Revolution on the factory floor at Siemens – Forbes Insights
A recent article on Forbes Insights is well worth a read for those interested in how new technology is impacting and revolutionising the factory floor, based on insights from Siemens.
The World Economic Forum predicted Industry 4.0 “will fundamentally alter the way we live, work and relate to one another. In its scale, scope and complexity, the transformation will be unlike anything humankind has experienced before.”
Fueled by advances in artificial intelligence, the Internet of Things and computing speed, businesses — from auto to aerospace to retail — are changing the fundamental building blocks of how they operate.
By 2030, machine learning could contribute nearly $16 trillion to the global economy, research shows.
For Mrosik and Siemens, the revolution is well underway. Manufacturing plants increasingly rely on smart machines and interconnected devices to build products cheaper, faster and more efficiently. In August of 2018, Siemens unveiled a new strategy, Vision 2020+, an ambitious plan to revamp the 170-year-old behemoth into a shinier, new, AI-age version of itself, shedding older lines of businesses while investing in technology it believes will allow it to dominate in the digital era.
To see the fourth industrial revolution in action, take a trip to Siemens’ factory in Amberg, Germany. Here, in a facility that has been in production since 1989 — before most people knew the World Wide Web even existed — the transformation from analog manufacturing to analytics-fueled digital production is unfolding in real time.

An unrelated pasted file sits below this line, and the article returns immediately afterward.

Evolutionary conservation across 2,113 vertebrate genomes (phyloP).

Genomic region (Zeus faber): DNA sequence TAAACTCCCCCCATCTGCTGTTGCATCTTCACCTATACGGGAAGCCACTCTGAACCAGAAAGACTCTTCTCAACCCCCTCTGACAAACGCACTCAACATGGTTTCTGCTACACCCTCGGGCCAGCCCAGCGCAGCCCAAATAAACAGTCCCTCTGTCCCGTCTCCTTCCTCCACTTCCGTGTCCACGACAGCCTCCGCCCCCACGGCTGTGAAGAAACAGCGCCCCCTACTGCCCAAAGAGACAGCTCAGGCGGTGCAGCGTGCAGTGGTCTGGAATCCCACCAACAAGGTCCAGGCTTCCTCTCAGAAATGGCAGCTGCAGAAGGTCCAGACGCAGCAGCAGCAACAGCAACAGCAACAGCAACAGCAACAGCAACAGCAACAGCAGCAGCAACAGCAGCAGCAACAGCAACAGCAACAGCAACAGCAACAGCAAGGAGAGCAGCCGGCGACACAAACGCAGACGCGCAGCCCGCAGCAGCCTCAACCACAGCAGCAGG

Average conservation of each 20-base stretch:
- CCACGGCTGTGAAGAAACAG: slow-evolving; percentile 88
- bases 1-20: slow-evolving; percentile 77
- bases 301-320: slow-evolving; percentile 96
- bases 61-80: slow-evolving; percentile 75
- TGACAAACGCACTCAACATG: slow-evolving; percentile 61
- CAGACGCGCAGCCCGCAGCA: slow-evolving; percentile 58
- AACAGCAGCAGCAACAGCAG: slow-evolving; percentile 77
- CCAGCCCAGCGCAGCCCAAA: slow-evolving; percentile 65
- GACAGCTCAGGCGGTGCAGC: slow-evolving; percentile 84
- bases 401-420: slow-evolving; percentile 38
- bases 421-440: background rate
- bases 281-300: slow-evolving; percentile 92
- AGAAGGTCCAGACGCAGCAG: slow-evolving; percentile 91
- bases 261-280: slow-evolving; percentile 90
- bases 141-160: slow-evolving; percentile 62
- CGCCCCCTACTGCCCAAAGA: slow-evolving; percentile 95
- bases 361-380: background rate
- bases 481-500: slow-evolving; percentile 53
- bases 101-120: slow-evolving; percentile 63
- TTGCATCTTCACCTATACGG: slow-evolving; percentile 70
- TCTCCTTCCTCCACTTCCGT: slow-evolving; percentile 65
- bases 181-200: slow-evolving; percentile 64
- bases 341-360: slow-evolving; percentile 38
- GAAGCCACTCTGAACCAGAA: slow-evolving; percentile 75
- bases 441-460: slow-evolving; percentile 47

The Amberg factory in Bavaria has a particularly complex job — the 100,000-square-foot facility manufactures more than 1,200 different products. This means its production line must change configurations approximately 350 times a day, says Mrosik. In the past, this was a laborious process that required workers to spend time making changes to equipment and machinery by hand.
Now, before anything even hits the line, a computer model creates a digital version of the products, the production line and the manufacturing process itself, helping to streamline and speed up the time it takes to set up new configurations. Digital twins are explained.
By running a digital dress rehearsal of, say, an engine’s assembly, the company can see where there might be bottlenecks, inefficiencies or unexpected needs, whether for additional materials or safety measures.
The Amberg factory is a microcosm of a much bigger story. What’s happening here is happening across manufacturing floors around the world using digital twins to accelerate product design and manufacturing. Automakers, for example, once had to create physical prototypes to design and test new models; now they can create computerized versions that look and behave like real cars.